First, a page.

Gail and I Take on the Florida Mountains

I had been meaning to hike in the Florida Mountains for the last 2 years but I just hadn’t gotten there before this past February when Care-a-vanner and hiking partner Gail was looking for something new. The small range, located barely 20 miles north of Mexico, is known for it’s population of Persian ibex, imported in the early 1970s from Iran by the New Mexico Department of Game and Fish. Today an established herd of 400 roam the 12-mile long range; the population is so healthy in fact that the state has been offering hunting tags for ibex for over 40 years.

I of course had hopes of seeing one of the elusive ibex but our hike there was motivated by the beautiful rugged terrain since I’m aware that the chances of spotting the horned creatures are very low. I do think I heard one clattering above us just before we turned around but I’ll never know for certain. Anyway, we approached the range from the east side knowing there was a social trail there which seemed like a good place to start. An unusual storm had deposited snow over the last 48 hours even at 5,000 feet however unfortunately obscuring the trail once it crossed into the shady side of the canyon. But we were just as happy to make our own way, bushwacking up the sunny, snowy slope in the center of the canyon towards the peaks; it was slippery and steep and slow-going at times, but quite a lovely hike despite the amount of side hilling.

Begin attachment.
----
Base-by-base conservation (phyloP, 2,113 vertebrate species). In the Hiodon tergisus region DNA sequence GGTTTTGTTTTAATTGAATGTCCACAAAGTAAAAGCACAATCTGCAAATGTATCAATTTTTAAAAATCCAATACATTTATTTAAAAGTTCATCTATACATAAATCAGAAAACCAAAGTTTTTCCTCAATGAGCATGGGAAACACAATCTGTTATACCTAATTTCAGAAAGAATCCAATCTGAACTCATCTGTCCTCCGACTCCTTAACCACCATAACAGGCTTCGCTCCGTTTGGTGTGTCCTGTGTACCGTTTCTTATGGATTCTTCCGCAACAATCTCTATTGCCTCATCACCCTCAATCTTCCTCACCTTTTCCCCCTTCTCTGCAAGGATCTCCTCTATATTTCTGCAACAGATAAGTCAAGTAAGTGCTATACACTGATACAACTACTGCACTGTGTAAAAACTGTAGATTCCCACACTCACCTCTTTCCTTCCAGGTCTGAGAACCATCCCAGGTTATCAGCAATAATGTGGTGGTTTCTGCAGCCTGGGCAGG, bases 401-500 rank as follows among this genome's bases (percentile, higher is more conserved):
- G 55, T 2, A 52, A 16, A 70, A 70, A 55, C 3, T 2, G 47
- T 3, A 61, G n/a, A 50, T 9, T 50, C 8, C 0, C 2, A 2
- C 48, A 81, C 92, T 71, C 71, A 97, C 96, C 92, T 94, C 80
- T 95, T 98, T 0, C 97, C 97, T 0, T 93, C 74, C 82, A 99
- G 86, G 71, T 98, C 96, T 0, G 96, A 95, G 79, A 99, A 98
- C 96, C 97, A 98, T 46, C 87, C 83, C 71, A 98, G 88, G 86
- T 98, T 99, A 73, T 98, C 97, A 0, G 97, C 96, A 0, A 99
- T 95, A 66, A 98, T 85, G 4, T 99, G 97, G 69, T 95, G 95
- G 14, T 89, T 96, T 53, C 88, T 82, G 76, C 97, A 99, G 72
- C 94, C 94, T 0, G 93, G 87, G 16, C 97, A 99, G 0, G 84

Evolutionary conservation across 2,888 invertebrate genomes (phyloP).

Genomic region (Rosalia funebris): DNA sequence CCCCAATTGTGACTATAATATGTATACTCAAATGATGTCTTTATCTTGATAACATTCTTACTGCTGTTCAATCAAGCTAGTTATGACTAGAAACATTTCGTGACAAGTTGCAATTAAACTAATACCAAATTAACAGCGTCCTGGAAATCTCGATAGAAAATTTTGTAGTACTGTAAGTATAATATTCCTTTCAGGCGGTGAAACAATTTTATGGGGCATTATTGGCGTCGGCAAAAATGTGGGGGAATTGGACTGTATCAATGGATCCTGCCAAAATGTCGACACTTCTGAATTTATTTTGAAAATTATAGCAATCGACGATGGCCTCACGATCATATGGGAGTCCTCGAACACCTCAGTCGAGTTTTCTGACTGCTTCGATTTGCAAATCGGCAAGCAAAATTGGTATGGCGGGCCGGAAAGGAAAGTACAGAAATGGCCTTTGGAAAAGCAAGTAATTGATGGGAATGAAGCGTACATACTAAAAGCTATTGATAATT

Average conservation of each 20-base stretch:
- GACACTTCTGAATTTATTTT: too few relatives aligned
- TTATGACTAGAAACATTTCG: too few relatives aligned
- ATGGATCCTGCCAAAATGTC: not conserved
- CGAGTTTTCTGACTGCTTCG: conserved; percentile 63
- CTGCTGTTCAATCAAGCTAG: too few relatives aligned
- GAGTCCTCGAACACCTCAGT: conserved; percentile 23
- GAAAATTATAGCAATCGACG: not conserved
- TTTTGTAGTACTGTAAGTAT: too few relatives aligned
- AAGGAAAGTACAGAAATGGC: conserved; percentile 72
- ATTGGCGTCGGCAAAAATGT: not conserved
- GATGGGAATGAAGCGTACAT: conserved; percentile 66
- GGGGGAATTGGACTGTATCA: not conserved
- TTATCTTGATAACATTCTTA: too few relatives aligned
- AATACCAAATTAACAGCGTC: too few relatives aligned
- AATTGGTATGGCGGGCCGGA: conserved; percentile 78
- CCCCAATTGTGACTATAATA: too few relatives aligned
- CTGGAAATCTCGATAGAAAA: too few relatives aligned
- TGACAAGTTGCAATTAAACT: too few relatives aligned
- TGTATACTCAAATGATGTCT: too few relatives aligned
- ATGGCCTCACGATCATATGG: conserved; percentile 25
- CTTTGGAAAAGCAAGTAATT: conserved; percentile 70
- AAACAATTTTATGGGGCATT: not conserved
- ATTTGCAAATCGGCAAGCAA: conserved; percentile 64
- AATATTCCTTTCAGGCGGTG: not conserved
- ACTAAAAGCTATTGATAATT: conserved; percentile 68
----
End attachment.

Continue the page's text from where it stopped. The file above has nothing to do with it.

We stopped when we reached a point where climbing would have been necessary, agreeing that though we were both satisfied with the views over the canyon we’d like to return and find the trail someday in order to summit some of the peaks. The tallest are only just above 7,000 feet and seem mostly possible, except for some verticals near the tops.